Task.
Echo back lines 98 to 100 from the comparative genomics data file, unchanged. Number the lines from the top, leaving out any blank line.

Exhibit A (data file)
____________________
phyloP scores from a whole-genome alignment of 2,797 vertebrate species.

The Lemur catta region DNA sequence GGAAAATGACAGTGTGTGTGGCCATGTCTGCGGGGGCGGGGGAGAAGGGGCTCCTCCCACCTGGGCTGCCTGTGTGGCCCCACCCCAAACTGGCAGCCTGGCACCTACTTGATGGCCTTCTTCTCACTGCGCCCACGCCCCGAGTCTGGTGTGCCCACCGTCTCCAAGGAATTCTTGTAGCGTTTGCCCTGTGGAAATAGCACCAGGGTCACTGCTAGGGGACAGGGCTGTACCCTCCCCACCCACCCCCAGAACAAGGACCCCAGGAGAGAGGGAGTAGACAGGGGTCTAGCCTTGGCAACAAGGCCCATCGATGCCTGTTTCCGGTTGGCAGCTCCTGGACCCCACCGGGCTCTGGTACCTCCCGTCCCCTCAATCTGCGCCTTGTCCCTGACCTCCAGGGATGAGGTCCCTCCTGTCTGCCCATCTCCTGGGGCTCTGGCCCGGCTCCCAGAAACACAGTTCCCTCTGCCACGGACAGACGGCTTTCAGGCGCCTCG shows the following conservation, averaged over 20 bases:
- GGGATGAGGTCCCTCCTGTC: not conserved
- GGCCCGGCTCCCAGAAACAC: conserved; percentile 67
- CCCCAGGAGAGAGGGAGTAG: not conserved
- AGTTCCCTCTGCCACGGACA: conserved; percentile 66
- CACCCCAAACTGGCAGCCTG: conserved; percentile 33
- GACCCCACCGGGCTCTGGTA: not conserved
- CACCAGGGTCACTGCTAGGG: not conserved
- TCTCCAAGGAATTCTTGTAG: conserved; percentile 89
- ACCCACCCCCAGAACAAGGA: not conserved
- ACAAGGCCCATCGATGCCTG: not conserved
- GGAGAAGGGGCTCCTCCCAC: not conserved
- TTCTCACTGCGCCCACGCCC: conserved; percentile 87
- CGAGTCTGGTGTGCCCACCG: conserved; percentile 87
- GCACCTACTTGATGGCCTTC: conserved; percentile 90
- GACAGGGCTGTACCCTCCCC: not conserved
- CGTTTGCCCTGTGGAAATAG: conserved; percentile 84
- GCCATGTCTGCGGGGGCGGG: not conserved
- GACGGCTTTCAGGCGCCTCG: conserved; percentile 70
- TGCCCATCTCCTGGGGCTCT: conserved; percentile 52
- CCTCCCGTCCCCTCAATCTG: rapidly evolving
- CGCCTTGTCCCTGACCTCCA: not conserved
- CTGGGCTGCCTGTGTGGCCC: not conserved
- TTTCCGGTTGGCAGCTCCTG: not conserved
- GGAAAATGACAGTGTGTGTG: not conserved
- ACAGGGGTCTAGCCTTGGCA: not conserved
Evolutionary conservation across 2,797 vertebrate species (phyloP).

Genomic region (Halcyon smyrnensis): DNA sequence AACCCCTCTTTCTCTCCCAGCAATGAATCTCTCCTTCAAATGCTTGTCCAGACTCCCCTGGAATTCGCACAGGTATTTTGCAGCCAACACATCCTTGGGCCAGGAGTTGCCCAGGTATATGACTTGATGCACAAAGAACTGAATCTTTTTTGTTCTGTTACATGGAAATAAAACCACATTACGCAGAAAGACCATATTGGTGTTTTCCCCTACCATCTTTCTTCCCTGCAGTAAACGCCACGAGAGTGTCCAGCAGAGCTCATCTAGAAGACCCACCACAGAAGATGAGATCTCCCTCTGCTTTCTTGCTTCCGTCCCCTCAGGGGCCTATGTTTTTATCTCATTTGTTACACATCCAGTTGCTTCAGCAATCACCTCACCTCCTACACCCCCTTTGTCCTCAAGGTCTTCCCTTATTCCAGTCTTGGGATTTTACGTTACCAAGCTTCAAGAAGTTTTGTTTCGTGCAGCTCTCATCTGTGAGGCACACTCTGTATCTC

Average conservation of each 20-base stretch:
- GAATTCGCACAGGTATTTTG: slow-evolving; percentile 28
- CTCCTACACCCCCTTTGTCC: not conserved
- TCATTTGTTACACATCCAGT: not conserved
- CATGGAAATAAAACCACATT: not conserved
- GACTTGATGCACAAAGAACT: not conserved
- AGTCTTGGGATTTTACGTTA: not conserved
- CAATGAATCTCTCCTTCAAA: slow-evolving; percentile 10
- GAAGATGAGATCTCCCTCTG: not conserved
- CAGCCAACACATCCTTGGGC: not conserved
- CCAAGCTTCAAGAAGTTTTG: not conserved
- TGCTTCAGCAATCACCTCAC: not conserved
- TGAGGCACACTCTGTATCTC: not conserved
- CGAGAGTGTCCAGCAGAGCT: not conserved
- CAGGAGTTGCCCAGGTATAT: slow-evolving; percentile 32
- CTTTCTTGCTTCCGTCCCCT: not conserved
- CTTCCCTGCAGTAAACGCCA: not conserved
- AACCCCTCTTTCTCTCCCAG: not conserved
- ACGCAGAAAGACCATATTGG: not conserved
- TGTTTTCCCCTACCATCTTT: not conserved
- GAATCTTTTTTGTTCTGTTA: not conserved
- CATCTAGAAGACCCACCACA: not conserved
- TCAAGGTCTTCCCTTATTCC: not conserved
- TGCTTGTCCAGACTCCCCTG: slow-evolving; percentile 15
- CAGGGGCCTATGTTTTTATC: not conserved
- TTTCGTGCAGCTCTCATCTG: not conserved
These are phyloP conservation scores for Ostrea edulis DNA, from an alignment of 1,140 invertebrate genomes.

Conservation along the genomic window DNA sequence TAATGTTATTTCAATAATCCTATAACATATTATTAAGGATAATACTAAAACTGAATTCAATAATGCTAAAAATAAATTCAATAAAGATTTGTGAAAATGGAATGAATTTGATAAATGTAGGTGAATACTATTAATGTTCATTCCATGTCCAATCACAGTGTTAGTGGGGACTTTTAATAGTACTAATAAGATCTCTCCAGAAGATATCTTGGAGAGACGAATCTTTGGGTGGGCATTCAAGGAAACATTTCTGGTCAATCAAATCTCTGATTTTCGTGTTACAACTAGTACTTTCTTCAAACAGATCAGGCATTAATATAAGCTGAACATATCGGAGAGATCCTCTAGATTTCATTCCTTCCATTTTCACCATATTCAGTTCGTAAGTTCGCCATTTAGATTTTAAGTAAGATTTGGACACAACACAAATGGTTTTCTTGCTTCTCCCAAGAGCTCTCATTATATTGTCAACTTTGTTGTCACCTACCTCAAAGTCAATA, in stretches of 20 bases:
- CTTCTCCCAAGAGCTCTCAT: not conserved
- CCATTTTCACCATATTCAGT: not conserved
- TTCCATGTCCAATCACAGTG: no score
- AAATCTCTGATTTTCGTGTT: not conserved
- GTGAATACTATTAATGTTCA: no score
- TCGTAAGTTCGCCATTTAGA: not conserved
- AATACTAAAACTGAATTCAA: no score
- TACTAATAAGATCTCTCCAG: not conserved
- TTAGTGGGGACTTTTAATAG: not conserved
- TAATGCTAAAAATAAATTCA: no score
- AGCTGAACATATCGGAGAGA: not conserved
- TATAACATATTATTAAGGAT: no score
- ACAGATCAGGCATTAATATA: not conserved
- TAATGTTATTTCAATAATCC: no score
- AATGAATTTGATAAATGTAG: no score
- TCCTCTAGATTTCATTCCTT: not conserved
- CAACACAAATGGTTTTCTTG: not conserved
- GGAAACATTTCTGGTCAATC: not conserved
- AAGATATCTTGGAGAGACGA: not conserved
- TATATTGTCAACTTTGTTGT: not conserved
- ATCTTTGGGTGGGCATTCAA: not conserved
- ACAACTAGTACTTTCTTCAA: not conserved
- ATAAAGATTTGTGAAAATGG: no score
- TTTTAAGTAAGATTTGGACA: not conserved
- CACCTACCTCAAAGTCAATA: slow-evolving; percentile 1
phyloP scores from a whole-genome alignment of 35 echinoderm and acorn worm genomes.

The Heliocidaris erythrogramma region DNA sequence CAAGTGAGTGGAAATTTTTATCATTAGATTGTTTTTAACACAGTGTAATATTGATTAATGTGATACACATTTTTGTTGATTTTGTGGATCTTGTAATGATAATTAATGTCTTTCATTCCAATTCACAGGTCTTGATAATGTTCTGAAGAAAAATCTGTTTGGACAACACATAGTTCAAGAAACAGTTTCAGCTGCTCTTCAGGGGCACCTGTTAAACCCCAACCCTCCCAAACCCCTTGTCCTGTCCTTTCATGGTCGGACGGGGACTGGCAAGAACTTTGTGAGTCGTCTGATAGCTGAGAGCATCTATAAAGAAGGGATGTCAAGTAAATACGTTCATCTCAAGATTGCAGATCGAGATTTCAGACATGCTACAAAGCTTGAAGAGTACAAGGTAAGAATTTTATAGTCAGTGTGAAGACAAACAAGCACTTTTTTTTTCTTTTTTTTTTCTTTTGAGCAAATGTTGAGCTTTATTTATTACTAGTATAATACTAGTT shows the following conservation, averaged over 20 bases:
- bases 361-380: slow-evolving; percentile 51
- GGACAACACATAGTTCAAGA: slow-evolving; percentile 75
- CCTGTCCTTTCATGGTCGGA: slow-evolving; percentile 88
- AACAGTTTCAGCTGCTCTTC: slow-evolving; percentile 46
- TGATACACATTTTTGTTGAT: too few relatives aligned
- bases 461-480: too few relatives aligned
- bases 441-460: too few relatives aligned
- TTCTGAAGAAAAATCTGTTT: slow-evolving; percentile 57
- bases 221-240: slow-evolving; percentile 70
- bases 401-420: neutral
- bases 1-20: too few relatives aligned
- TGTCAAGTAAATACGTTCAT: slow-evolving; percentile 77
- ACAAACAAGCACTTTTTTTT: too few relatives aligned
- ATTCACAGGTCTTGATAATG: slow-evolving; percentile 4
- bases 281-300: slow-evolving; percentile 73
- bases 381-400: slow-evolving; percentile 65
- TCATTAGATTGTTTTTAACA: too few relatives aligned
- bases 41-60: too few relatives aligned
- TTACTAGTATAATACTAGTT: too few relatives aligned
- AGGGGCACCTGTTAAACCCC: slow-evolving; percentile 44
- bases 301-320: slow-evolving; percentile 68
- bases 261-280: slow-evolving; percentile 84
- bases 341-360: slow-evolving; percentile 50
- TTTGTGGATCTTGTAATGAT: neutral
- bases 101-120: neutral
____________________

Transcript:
- ATTCACAGGTCTTGATAATG: slow-evolving; percentile 4
- bases 281-300: slow-evolving; percentile 73
- bases 381-400: slow-evolving; percentile 65